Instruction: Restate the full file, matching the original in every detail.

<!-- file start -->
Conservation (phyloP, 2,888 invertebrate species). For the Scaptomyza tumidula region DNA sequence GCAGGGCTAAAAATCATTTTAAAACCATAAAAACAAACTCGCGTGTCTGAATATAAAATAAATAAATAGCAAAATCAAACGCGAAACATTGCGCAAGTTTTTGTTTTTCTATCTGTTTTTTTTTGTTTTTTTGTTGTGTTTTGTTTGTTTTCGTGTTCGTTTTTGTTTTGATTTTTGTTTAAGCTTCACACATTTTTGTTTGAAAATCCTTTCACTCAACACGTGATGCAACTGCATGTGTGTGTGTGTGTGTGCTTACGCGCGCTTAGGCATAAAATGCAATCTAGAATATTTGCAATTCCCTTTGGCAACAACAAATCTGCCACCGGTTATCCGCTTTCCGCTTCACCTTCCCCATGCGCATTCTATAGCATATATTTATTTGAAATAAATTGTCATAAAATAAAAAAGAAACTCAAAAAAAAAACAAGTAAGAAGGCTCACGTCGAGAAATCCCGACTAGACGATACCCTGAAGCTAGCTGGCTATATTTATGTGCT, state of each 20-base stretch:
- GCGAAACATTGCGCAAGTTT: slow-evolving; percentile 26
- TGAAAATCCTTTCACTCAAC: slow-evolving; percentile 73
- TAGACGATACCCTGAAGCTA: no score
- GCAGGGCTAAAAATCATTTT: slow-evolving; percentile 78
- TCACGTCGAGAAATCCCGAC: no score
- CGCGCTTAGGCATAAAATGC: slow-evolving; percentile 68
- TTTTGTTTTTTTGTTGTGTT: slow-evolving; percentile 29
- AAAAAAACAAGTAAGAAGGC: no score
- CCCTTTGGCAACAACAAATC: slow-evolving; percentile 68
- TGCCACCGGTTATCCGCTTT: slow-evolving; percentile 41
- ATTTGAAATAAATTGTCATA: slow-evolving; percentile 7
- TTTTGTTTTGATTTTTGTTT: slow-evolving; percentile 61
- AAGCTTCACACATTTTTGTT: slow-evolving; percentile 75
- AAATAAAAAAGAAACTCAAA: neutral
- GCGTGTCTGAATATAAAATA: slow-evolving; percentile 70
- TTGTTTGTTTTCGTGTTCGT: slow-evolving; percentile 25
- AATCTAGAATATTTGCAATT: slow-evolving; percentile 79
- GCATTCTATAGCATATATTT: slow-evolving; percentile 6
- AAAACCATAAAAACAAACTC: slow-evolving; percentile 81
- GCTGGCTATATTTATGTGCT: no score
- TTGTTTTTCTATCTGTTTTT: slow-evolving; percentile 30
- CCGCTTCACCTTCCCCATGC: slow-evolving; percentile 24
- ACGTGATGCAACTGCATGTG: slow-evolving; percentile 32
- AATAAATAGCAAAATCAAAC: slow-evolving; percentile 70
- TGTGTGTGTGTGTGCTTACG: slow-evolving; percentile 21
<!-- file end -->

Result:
Conservation (phyloP, 2,888 invertebrate species). For the Scaptomyza tumidula region DNA sequence GCAGGGCTAAAAATCATTTTAAAACCATAAAAACAAACTCGCGTGTCTGAATATAAAATAAATAAATAGCAAAATCAAACGCGAAACATTGCGCAAGTTTTTGTTTTTCTATCTGTTTTTTTTTGTTTTTTTGTTGTGTTTTGTTTGTTTTCGTGTTCGTTTTTGTTTTGATTTTTGTTTAAGCTTCACACATTTTTGTTTGAAAATCCTTTCACTCAACACGTGATGCAACTGCATGTGTGTGTGTGTGTGTGCTTACGCGCGCTTAGGCATAAAATGCAATCTAGAATATTTGCAATTCCCTTTGGCAACAACAAATCTGCCACCGGTTATCCGCTTTCCGCTTCACCTTCCCCATGCGCATTCTATAGCATATATTTATTTGAAATAAATTGTCATAAAATAAAAAAGAAACTCAAAAAAAAAACAAGTAAGAAGGCTCACGTCGAGAAATCCCGACTAGACGATACCCTGAAGCTAGCTGGCTATATTTATGTGCT, state of each 20-base stretch:
- GCGAAACATTGCGCAAGTTT: slow-evolving; percentile 26
- TGAAAATCCTTTCACTCAAC: slow-evolving; percentile 73
- TAGACGATACCCTGAAGCTA: no score
- GCAGGGCTAAAAATCATTTT: slow-evolving; percentile 78
- TCACGTCGAGAAATCCCGAC: no score
- CGCGCTTAGGCATAAAATGC: slow-evolving; percentile 68
- TTTTGTTTTTTTGTTGTGTT: slow-evolving; percentile 29
- AAAAAAACAAGTAAGAAGGC: no score
- CCCTTTGGCAACAACAAATC: slow-evolving; percentile 68
- TGCCACCGGTTATCCGCTTT: slow-evolving; percentile 41
- ATTTGAAATAAATTGTCATA: slow-evolving; percentile 7
- TTTTGTTTTGATTTTTGTTT: slow-evolving; percentile 61
- AAGCTTCACACATTTTTGTT: slow-evolving; percentile 75
- AAATAAAAAAGAAACTCAAA: neutral
- GCGTGTCTGAATATAAAATA: slow-evolving; percentile 70
- TTGTTTGTTTTCGTGTTCGT: slow-evolving; percentile 25
- AATCTAGAATATTTGCAATT: slow-evolving; percentile 79
- GCATTCTATAGCATATATTT: slow-evolving; percentile 6
- AAAACCATAAAAACAAACTC: slow-evolving; percentile 81
- GCTGGCTATATTTATGTGCT: no score
- TTGTTTTTCTATCTGTTTTT: slow-evolving; percentile 30
- CCGCTTCACCTTCCCCATGC: slow-evolving; percentile 24
- ACGTGATGCAACTGCATGTG: slow-evolving; percentile 32
- AATAAATAGCAAAATCAAAC: slow-evolving; percentile 70
- TGTGTGTGTGTGTGCTTACG: slow-evolving; percentile 21